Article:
William Harris (00:12:51) - We put together our plan and we say, okay, based on your goals and what we understand to be best practice within this, within our agency, not best practice within other agencies, this is how we're going to approach improving your ad account and growing you. And then from there then it's just a matter of okay, if that makes sense to you, let's move forward. If it doesn't make sense, but we'd like to start on a three month pilot with the goal being, okay, let's give it three months. Let's prove out our plan. And if that works, then let's continue to commit further.

Josh (00:13:16) - Yeah., your website is And aside from perhaps, you know, just booking a call initially. Do you have any resources or, you know, maybe anything on your social media or, you know, anything that you've put together or someone that's like, well, this sounds pretty incredible, but I'd love to learn a little bit more., and anything else that you'd recommend on that front?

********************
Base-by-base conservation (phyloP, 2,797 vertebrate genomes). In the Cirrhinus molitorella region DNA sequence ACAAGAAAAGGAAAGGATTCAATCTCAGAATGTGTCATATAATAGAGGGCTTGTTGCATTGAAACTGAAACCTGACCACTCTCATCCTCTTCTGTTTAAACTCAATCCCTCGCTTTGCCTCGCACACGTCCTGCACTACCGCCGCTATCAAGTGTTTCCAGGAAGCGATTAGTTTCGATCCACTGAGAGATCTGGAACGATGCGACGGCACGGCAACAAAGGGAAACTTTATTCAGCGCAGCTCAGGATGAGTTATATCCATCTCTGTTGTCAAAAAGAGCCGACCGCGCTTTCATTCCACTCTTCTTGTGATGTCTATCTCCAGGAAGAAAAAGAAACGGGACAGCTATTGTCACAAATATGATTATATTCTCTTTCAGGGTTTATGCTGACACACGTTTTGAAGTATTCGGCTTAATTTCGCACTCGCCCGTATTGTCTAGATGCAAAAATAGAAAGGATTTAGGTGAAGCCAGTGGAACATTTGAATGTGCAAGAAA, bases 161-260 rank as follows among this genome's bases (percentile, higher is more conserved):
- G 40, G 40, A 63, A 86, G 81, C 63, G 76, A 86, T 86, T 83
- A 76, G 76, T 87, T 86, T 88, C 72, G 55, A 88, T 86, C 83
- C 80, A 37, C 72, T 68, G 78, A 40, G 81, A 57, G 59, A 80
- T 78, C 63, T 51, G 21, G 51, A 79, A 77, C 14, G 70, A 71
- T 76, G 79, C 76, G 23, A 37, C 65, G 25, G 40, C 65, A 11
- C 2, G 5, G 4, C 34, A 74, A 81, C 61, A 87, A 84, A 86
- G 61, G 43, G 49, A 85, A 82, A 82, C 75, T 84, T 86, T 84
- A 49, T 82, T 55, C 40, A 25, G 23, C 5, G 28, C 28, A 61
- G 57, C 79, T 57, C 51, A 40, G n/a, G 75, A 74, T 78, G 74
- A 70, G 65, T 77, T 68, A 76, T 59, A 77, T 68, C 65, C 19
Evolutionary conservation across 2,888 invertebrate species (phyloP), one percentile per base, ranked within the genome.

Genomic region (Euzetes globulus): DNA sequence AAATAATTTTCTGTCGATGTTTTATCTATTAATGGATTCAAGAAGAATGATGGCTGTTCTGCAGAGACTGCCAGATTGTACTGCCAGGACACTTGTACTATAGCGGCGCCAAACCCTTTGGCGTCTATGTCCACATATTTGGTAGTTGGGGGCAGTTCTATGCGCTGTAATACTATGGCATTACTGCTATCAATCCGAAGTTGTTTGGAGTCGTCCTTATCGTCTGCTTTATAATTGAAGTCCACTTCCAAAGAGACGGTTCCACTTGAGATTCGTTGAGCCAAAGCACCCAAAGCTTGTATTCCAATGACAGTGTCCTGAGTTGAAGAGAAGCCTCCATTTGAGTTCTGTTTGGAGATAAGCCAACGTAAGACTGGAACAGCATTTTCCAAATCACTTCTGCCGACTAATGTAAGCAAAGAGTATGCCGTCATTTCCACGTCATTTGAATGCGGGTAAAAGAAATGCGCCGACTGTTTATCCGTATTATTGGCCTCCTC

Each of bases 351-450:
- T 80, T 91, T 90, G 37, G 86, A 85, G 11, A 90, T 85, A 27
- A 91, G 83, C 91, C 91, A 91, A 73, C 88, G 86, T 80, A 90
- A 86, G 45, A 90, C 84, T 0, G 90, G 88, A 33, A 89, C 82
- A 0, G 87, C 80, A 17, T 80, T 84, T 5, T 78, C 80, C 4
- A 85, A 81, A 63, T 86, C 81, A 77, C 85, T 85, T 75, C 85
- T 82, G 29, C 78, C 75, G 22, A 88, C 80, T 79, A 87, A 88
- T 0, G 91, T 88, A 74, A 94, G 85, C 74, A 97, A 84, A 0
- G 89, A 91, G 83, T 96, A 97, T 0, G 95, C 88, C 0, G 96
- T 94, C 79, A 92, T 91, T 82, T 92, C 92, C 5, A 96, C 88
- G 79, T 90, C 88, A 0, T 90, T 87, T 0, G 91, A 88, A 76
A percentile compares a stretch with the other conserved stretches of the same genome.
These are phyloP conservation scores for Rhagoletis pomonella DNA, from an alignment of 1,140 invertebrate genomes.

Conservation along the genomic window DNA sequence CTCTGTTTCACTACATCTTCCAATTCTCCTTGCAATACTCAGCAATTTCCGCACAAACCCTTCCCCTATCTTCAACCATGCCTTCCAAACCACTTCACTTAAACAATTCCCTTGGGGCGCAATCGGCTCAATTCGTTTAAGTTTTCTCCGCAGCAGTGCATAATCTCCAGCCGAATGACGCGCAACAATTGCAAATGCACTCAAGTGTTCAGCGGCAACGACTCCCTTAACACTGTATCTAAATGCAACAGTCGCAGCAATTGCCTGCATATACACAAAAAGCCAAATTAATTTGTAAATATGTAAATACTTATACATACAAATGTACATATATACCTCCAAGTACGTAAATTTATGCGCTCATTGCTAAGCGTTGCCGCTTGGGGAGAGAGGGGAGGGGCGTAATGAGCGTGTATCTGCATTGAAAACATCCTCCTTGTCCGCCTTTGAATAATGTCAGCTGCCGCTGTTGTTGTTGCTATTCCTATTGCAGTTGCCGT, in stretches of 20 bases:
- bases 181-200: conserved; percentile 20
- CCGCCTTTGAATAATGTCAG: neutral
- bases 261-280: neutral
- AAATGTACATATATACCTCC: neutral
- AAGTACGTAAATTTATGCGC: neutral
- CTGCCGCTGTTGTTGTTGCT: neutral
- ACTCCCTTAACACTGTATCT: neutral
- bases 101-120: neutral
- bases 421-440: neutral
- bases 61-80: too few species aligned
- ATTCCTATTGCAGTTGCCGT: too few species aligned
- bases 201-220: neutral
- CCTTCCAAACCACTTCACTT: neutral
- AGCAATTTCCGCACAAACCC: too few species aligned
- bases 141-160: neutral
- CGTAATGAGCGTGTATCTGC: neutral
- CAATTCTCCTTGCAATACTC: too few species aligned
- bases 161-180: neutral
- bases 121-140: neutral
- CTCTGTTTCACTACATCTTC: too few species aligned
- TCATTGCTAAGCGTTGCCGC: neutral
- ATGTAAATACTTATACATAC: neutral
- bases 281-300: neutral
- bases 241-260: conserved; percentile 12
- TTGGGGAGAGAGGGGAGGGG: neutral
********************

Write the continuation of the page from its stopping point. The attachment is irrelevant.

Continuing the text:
William Harris (00:13:36) - Yeah, there's two really fun things there on the blog.

William Harris (00:13:39) - There's several really, really, really good articles that really help people to understand a little bit more about what we're talking about. One is going to be called the Facebook Roas death spiral., and it's this idea where people kind of get into this death spiral. They're trying to increment their their Roas, but to the detriment of their bottom line. And so we, we walk them through it's like 7000 words, but a lot of gifs and images and things to really help this make sense. If you're like, I think I get it, but I'm not sure if I get it, that will help them. A lot of other really good articles too, that show how we approach advertising, even on social media, very differently from others. One's going to be,, the TikTok ad what is it? Simpson's paradox with TikTok's ads. So Simpson's paradox is a,, statistical thing that you look at. We understand maybe something that seems like it makes sense and is completely the opposite of what you would expect.